by Armando Simón
“They don’t strike me as being wicked because they can’t help it, but because they feel they should be. Seem to have an idea that they’re missing something unless they follow the mob.”
—Thorne Smith, The Night Life of the Gods
Who was Thorne Smith?
That is the mystery. Compared to other American writers, both great and not so great, we really know next to nothing about him, which if one stops to think about it, is really odd, since he lived and worked in the United States during the 20th century and produced a number of very popular books, three of which were turned into films and later a TV series (Topper) starring Leo G. Carroll.
Yes, there is one website dedicated to him (“a work in process,” it states). And, yes, there is a thin book on Smith (actually half a book, the other half detailing his books and the films). But when one compares what information there has been gathered in both instances with the multi-volume biographical details of other famous writers, there is not as much as there should be.
Occasionally, whenever I come across a bookstore that sells only Spanish works, I find some good stage plays for sale, written on extremely cheap paper, little better than toilet paper, with frayed covers, printed somewhere in South America. The playwright’s name is unknown to me and I try to find some information about him, and find nothing. This is very common.
But the same thing happening in America? And not about some obscure writer from the late 1600s or 1700s, but a prolific writer from the 1930s. The abundant anecdotes that typically accompany and remembered of other writers—think Poe, Hemingway, Pound, Melville, Teasdale—are rare with Smith.
I once asked a well-educated septuagenarian if he had ever heard of Thorne Smith. He took a puff from his pipe and recalled that he remembered Smith was an alcoholic who would at times pawn his typewriter in order to buy a drink. That was all he could remember about the author.
Most of his books are original as to plot, something very rare. They are fantasy, risqué, hilarious, and very good, with sharp, cutting observations about men, women and life in general. There is a flavor of Oscar Wilde in them. As a rule, the single women in Smith’s books—unless there is a misunderstanding with the protagonists in which case, they become mad as hornets—are humorous, adventurous, quick witted, flirtatious and fun. The wives, on the other hand are dull, depressing, a burden to their men, feeling martyred while sucking the life blood of their husbands, who as a result, have become unimaginative bores, plodding along in life, as a result of being married (“they did not attempt to please their husbands while consistently endeavoring to crush them” –Topper). In Skin and Bones, the married protagonist’s name is Mr. Bland, which says it all.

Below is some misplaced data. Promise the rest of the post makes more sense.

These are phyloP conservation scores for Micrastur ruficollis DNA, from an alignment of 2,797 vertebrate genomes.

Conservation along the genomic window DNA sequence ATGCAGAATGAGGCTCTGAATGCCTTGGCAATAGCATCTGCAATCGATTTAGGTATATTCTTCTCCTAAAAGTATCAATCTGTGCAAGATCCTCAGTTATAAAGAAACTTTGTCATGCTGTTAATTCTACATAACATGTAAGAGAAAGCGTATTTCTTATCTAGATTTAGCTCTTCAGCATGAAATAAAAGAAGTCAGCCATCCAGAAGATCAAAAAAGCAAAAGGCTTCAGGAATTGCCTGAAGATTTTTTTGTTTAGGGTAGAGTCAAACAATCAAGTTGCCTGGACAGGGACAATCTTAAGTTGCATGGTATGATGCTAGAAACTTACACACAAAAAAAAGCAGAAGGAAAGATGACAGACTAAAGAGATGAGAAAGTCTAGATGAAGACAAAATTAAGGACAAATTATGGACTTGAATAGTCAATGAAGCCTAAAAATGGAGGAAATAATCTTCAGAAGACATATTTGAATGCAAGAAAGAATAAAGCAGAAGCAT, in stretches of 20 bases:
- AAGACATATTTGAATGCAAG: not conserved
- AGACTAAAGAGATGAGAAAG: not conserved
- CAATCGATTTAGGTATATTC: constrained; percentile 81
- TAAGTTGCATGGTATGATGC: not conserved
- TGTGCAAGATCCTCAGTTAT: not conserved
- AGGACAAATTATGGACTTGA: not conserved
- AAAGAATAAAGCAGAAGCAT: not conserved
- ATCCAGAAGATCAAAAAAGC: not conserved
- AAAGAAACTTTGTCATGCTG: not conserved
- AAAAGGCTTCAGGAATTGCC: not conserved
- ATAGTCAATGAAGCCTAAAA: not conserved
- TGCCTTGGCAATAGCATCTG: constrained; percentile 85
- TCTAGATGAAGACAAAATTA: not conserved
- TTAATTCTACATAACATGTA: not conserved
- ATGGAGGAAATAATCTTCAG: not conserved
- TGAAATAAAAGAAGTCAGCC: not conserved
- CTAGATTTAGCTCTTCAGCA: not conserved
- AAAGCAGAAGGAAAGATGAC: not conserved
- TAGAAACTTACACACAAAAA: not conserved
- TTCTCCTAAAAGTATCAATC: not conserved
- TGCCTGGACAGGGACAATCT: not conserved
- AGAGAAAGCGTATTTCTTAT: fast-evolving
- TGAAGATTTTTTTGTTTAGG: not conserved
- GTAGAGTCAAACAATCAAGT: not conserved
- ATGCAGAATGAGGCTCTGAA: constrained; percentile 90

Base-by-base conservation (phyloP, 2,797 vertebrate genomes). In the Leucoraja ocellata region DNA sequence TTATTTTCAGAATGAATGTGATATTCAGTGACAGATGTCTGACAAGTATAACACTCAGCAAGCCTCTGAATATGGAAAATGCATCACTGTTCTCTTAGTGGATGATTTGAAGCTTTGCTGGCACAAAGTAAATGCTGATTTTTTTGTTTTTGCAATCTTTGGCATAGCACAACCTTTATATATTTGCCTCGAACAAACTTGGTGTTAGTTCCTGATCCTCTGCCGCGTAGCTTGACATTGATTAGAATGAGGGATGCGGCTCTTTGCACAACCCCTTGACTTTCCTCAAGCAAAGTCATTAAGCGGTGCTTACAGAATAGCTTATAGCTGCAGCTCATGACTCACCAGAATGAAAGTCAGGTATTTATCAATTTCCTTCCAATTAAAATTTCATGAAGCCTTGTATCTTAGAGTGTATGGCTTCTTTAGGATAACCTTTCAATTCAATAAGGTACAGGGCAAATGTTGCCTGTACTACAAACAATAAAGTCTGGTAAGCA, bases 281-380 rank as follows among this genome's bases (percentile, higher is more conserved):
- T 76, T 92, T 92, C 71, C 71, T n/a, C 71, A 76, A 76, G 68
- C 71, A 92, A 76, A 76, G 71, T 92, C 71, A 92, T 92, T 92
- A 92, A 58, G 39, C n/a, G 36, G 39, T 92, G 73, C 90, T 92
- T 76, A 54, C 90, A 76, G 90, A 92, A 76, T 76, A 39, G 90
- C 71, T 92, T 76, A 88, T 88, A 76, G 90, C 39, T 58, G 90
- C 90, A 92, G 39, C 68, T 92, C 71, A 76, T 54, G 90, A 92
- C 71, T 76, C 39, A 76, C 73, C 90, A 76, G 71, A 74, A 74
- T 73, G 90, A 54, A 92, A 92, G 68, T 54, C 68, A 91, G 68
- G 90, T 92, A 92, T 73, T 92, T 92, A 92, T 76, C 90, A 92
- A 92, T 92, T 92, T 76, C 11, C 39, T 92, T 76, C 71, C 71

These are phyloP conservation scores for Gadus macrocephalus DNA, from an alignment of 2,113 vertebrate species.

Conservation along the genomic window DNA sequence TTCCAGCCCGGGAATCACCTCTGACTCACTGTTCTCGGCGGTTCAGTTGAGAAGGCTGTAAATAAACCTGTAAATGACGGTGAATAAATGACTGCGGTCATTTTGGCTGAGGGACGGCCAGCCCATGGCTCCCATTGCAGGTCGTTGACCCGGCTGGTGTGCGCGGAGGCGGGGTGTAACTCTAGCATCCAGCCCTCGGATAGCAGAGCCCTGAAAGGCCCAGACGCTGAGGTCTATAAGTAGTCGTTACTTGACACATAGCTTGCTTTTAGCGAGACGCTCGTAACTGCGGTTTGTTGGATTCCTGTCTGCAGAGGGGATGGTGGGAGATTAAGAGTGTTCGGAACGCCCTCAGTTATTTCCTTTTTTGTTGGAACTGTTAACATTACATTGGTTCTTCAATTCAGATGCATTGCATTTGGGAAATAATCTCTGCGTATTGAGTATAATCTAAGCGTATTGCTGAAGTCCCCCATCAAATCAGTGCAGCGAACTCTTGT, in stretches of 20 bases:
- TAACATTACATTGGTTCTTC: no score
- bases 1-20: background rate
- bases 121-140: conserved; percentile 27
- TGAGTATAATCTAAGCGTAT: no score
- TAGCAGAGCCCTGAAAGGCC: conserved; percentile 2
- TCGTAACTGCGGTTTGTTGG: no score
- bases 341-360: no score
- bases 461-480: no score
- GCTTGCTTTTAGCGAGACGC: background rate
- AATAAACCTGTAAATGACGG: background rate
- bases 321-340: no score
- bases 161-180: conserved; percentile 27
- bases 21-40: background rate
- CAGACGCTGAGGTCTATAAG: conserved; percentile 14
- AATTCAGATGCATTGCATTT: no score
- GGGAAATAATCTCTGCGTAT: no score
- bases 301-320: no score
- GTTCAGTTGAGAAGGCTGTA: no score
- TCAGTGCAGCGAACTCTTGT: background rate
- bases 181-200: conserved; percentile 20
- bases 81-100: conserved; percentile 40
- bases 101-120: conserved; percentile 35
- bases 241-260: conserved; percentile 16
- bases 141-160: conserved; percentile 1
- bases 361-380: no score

Some of his novels are:
The Night Life the Gods tells what happens when a scientist discovers a power that turns statues into people. He applies it to a group of statues of Roman gods, and the uninhibited gang go out into the night to make up for centuries of lost time.
Skin and Bones describes what happens when a photographer who, in the process of perfecting X-ray film, turns himself into a living skeleton. Society reacts towards his transformation exactly as one would expect.
The Glorious Pool is a theme that has been touched upon by many other writers, including Hawthorne. In this instance, a man in his sixties and his not so young mistress are in his pool, when the statue of a nymph comes alive and changes the pool so that they become younger—and randier. Their faces are not the only thing that gets a lift. Then his wife enters the picture. Add to the mixture a bloodhound that cannot smell and a Japanese butler with perceptive observations and questionable linguistic skills.
Topper is Smith’s most famous novel. Cosmo Topper is a stuffed shirt, a middle-aged man who, on an uncharacteristic whim, buys a nifty car previously owned by a ribald young couple. Passing by where they died from a car crash, the spirits of the couple join him. The ghostly couple change Cosmo Topper’s outlook on life and his social circle to the point that he begins to actually enjoy life. What made this unique was that, for the first time, ghosts had personalities and were not just two dimensional, Gothic characters whose sole inclusion in books was to silently scare protagonists (needless to say that his idea caught on and has been worked to death). Topper was such a success that he followed it up with Topper Takes a Trip.
Incidentally, my first exposure to Smith was through the Topper TV series, which included a ghostly, alcoholic, St. Bernard dog.
Most of his novels start out as a romp, with Oscar Wilde-type observations along the way, but the humor, the frolic, become tempered towards the end when the characters become reflective and aware of both the shortness and the absurdity of life, so that the reader ends up feeling sad for them.
The above are some of Smith’s satirical books. They are best found in ebay and I urge the reader to become acquainted with a neglected, enjoyable, original writer.
Thorne Smith died at age 42.
Armando Simón is a retired forensic psychologist and author of Wichita Women, The Book of Many Books and Orlando Stories.